A major court case in Winnipeg, as reported by the Times Colonist, is being closely followed in that area of the country by both the Winnipeg Free Press and the CBC. The case has been mentioned in this space before and involves a formerly married couple who were in the process of selling and splitting up the proceeds from a local auto body shop. The case tragically ended involving the mailing of three letter bombs that badly injured a lawyer for one of the pair. The court case has been scheduled to last over 30 days and is a daily item on the front page in the prairie city. The general outline of the story had been told before, but the details of the letter bombings are emerging in the trial. Three bombs were sent to the wife and two law firms in 2015. The husband now faces five counts of attempted murder and several explosives-related charges.

The pair had been in a bitter divorce battle that was dragging on for years. The two had actually divorced in 2004. But they continued to operate the collision repair shop, Euro-Tech Autobody, together. The wife claimed her husband had not paid the money owed, and so she launched a civil suit. The husband met with officers from the RCMP’s commercial crimes unit in 2011 and filed a complaint about money he said was missing from the business. An RCMP officer testified in the current court case that he met the accused in 2011 after receiving an email from the husband. According to the officer, the husband claimed that, “… unreported sales in the amount of $4 million,” were being transferred out of the company to accounts in Germany by his ex-wife, who was the long-time book keeper at the business, “… even after the two divorced.” According to the RCMP officer the husband claimed his ex-wife and her parents were behind the money transfers out of the business. “He said these people needed to go to jail. He wanted them to go to jail,” the officer was quoted as saying. The RCMP reviewed a binder of information they had been given, but eventually contacted the husband to say they would not be laying criminal charges. According to the RCMP office, “[He] was not happy with my opinion.”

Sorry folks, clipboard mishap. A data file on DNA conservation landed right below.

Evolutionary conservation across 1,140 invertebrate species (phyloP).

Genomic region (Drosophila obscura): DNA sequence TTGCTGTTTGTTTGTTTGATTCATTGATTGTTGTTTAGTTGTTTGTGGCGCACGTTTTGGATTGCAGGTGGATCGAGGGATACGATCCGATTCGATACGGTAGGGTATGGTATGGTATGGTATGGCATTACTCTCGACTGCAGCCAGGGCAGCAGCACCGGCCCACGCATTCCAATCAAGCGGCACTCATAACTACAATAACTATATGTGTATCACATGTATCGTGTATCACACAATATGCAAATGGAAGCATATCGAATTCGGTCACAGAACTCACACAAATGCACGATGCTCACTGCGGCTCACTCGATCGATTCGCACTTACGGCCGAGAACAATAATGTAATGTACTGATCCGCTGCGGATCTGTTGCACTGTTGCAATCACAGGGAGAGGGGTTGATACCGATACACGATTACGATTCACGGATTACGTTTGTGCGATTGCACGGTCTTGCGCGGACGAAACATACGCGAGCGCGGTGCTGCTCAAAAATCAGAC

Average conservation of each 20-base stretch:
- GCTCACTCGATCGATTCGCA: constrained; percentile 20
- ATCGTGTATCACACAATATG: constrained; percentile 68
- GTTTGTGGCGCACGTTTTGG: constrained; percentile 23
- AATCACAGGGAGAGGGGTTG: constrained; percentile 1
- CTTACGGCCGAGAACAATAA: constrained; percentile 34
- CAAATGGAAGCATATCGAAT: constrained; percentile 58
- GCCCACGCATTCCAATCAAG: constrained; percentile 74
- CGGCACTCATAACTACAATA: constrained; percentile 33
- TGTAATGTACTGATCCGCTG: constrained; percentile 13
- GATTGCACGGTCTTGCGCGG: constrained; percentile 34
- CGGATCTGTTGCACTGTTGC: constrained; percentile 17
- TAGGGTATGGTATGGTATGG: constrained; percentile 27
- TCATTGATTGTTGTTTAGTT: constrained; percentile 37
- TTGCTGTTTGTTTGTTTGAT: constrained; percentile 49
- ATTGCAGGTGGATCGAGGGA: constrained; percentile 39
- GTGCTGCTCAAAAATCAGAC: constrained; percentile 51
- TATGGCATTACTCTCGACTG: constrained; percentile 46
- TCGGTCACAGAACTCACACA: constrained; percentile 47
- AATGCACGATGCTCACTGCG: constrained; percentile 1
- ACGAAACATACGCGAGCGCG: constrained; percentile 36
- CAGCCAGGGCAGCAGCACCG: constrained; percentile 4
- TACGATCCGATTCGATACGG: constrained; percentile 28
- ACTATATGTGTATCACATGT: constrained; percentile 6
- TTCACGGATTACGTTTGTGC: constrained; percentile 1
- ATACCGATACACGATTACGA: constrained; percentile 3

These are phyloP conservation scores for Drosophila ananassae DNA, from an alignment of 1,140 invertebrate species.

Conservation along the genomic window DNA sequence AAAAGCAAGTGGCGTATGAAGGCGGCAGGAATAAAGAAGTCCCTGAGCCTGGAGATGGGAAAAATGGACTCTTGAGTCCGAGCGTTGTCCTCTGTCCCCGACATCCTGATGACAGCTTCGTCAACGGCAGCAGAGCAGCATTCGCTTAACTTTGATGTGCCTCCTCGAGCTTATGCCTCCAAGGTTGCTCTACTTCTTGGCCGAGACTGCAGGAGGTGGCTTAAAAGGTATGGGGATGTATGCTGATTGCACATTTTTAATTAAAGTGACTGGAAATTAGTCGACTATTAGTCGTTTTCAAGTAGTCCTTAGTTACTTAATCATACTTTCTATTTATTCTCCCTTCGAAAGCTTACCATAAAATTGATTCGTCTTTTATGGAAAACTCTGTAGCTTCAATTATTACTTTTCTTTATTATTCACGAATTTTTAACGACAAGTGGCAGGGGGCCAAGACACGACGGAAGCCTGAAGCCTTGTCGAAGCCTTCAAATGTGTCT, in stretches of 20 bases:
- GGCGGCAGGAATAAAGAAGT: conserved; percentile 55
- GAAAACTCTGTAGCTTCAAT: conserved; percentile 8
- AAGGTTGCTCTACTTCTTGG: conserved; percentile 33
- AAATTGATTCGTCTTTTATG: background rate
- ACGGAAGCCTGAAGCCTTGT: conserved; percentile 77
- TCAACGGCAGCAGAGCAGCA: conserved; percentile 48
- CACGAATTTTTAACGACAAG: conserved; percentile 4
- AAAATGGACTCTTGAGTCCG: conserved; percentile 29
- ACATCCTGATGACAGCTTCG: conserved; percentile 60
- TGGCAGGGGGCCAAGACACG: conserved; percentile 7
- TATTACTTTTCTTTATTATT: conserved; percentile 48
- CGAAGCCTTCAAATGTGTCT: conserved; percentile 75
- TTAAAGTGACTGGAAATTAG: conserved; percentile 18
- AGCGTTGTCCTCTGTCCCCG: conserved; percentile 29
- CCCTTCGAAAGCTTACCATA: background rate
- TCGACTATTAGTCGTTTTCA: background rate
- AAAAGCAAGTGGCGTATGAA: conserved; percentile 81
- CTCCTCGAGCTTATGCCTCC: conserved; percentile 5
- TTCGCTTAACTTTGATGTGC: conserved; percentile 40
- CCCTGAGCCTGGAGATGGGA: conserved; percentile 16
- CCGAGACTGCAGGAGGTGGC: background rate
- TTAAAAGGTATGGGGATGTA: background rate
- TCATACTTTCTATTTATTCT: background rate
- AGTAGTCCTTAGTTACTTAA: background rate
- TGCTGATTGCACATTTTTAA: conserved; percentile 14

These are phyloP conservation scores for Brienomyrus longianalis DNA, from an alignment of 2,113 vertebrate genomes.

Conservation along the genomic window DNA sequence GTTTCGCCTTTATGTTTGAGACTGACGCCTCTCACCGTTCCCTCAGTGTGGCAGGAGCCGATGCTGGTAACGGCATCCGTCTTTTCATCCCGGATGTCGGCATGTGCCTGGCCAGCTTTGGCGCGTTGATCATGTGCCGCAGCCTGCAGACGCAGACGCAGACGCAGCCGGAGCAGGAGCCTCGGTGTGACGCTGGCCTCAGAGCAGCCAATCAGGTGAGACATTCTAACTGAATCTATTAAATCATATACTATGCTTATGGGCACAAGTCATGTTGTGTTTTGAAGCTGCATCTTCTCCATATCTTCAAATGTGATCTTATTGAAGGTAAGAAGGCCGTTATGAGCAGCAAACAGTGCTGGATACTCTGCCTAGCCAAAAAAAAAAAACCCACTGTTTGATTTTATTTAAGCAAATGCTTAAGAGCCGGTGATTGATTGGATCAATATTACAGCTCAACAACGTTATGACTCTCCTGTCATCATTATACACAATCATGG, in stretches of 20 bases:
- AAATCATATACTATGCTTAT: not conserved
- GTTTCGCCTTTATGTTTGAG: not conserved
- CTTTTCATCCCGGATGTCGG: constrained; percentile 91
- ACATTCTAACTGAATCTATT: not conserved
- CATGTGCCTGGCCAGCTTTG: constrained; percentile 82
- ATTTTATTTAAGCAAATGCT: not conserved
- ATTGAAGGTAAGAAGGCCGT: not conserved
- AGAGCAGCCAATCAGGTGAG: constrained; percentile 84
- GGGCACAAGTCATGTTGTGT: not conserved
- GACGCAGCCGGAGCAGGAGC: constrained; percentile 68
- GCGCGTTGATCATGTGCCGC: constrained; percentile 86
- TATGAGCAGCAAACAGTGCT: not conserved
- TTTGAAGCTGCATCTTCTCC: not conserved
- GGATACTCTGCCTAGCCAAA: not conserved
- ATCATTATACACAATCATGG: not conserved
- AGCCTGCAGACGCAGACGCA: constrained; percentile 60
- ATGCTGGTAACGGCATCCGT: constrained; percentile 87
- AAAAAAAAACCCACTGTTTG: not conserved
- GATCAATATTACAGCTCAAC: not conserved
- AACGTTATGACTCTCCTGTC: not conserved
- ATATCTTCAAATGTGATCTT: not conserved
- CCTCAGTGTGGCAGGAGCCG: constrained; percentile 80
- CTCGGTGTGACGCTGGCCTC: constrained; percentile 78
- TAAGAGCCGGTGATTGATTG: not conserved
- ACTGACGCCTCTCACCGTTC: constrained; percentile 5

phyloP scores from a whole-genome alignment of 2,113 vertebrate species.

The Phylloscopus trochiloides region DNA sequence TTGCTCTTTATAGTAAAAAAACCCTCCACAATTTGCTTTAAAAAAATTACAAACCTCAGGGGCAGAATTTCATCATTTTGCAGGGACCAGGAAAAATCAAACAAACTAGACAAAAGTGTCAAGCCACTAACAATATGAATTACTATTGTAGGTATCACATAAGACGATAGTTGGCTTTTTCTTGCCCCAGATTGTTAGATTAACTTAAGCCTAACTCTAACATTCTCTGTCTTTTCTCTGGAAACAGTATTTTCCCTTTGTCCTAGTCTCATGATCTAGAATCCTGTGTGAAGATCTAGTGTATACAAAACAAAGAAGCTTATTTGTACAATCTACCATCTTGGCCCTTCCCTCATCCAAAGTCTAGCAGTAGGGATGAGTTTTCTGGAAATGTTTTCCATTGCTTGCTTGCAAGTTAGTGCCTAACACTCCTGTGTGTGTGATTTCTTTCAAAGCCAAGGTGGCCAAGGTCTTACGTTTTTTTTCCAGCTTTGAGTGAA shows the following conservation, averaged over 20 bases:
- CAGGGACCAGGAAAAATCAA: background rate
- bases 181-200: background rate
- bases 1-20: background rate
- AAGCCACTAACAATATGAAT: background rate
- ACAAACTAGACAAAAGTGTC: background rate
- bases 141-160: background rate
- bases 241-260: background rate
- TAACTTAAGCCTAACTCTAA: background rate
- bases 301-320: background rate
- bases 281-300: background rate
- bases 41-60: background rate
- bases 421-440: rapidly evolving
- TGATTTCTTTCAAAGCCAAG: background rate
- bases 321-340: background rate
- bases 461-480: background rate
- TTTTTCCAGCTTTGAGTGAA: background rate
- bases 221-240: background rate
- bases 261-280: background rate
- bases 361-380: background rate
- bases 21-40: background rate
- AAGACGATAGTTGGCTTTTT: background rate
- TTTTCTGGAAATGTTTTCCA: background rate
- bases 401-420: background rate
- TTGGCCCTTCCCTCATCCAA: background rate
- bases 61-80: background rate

The accused filed a public complaint against the officer. Eventually the husband agreed to pay his ex-wife $40,000 and to the equipment from the autobody business. Eight days before the auction the first explosion occurred at the office of the lawyer working for the wife. The responding officer testifying, was quoted as saying, “There was a considerable amount of blood.” The lawyers right hand suffered the most damage. According to the officer’s testimony, “It was like an empty glove. The skin was still there but the flesh and the bone were gone.” The second bomb was “neutralized” by the bomb unit. The third bomb, inside a greeting card that made a sound when opened, was also found before it exploded. Officers also testified that search warrants at buildings connected to the defendant revealed a basement workshop that was, “… littered with electronic devices and tools, including soldering irons, a roll of copper wire… partially disassembled Christmas tree bulbs… [and] a disassembled electronic greeting card.”